If you are dealing with baby name criticism over your name choice, be assured that you are not alone. Mom Tara Tyler ran into baby name criticism when she told her family she was naming her son Rylen. "My family said it sounded like a girl name, they did not like the way I spelled it [and] they kept suggesting new names all the time!" said Tyler. She said she named her son Rylen anyway and they now all agree it's the perfect name for him.
In the same boat? Get more tips on dealing with baby name criticism.
Julie Cole, co- founder of Mabel's Labels Inc., found out that keeping the baby name secret until after the baby is born is the best way to beat baby name bashers.
"I have six kids with unique names, but each is lovely and not too 'out there,'" says Cole. "But I did learn early on that if you don't even want to hear the criticism, just don't share your name ideas before the baby arrives. Once you name the child, no one says anything negative. While you are still pregnant, you are fair game for name criticism, it would seem."
Cole said that she learned this when she was pregnant with her second child and she remembered getting "horrified" reactions when she shared her daughter's name of Posy.
"Now, Posy is 10 years old and is remembered wherever she goes because of her beautiful name," says Cole "It must have seemed a strange name before it was attached to an amazing little human."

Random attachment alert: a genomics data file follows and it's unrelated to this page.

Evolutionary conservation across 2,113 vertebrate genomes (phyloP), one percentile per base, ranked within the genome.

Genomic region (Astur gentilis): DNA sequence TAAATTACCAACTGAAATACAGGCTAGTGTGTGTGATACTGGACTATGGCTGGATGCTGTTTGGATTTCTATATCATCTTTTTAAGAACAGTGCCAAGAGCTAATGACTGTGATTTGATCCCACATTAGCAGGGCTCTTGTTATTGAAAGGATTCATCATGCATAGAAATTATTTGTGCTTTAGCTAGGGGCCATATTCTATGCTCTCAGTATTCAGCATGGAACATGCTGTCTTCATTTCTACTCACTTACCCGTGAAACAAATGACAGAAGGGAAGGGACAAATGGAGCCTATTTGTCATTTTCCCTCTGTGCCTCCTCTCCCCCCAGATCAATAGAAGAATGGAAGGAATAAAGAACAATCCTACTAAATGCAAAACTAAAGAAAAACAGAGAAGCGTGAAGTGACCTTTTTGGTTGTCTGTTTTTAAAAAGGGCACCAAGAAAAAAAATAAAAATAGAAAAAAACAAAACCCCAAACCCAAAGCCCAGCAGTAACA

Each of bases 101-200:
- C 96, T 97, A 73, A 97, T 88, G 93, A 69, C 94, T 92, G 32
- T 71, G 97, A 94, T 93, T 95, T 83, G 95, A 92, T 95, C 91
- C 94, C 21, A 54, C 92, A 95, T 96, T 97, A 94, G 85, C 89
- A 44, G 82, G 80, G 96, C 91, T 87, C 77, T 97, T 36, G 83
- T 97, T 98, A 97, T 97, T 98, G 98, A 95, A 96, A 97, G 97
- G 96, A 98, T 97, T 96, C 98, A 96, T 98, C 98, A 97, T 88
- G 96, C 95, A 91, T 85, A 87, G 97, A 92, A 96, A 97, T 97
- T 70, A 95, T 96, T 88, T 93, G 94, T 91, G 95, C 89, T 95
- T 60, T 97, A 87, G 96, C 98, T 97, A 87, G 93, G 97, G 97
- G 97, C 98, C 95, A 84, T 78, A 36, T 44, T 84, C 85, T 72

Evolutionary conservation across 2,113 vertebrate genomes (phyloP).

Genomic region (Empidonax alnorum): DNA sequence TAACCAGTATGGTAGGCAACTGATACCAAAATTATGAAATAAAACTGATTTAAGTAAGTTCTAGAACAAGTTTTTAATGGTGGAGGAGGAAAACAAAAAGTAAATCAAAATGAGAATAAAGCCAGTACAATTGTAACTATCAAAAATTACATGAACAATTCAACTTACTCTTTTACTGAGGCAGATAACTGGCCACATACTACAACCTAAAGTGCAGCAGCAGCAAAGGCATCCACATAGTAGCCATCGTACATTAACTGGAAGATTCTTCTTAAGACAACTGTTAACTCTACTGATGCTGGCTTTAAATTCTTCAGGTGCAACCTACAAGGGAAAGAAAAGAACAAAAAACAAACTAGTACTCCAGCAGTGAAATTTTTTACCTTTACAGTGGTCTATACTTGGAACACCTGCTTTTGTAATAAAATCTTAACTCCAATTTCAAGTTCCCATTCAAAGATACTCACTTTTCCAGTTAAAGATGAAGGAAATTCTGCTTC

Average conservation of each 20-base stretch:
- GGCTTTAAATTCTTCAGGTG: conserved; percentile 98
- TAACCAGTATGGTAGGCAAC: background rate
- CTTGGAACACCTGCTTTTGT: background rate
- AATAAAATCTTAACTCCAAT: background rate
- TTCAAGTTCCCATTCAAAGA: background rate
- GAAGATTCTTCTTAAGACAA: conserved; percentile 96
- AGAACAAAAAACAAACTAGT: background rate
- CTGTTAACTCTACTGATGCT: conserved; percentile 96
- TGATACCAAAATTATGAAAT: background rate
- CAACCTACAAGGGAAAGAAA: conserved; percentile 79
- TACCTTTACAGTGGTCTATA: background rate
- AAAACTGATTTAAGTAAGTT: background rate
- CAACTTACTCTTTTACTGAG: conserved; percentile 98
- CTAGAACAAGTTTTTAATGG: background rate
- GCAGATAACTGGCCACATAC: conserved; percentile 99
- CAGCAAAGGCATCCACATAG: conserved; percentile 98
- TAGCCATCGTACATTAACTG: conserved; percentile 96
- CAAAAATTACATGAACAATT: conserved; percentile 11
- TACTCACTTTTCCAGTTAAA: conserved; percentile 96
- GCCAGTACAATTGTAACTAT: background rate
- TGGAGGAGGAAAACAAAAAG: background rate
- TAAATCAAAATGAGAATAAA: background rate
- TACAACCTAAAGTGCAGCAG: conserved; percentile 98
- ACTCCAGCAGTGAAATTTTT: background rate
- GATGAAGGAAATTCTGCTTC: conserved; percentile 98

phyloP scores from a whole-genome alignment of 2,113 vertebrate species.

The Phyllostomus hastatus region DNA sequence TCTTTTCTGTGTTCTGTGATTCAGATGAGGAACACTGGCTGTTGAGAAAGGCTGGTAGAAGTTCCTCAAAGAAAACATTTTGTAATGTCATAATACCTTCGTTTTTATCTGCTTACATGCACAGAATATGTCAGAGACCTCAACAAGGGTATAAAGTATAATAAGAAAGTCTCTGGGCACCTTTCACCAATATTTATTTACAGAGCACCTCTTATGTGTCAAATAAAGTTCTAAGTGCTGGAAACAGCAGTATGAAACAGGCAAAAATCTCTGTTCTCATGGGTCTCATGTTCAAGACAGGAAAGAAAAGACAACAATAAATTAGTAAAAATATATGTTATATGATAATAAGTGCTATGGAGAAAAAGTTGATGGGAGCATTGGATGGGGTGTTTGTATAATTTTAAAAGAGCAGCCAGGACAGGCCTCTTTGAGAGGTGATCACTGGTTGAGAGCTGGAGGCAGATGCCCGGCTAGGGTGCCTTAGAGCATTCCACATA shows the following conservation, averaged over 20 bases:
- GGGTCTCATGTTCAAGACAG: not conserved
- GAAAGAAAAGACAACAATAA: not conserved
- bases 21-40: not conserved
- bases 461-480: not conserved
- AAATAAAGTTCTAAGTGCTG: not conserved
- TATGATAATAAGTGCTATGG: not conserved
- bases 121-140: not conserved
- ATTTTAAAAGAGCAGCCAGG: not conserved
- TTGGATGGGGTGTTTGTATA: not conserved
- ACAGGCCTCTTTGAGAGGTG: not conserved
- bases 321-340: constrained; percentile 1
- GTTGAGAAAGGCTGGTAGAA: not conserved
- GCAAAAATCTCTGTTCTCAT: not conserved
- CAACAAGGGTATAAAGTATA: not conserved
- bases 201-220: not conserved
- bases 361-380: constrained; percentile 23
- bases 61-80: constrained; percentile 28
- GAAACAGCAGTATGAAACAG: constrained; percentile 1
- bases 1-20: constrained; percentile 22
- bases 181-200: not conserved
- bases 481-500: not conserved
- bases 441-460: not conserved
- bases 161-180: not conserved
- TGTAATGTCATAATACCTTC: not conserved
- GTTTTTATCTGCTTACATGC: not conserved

"Once you name the child, no one says anything negative."
Mom of three Carly Kerby of LivingTheScreem.com said she and her husband decided against one name that he came up with because of pressure from others saying they didn't like it.
"I love the name we chose, it fits her well, but I still think about the name my husband loved," she said.
Kerby is pregnant again and due in June and said she is more confident about sticking with her baby name choice. "I know some people don't love the girl's name in particular, but my husband and I love it and feel good enough about it that it does not matter to us what other people think. It's a nice feeling!" she says.
"Because parents often spend a large amount of time brainstorming the perfect name for their little ones, it can be all the more hurtful when family and friends question their choice," says Chantilly Patiño, publisher behind MulticulturalFamilia.com. "For parents who are selecting names that carry cultural significance, another layer of misunderstanding can sometimes be added to the mix."
Patiño suggests explaining the meaning behind the name to help friends and family understand your baby name choice. "When confronted about the name you've chosen, the important thing is not to take it personally and to remember that any name can become a source of pride for your family, as long as you take the time to demonstrate its importance to those who matter most," she says.
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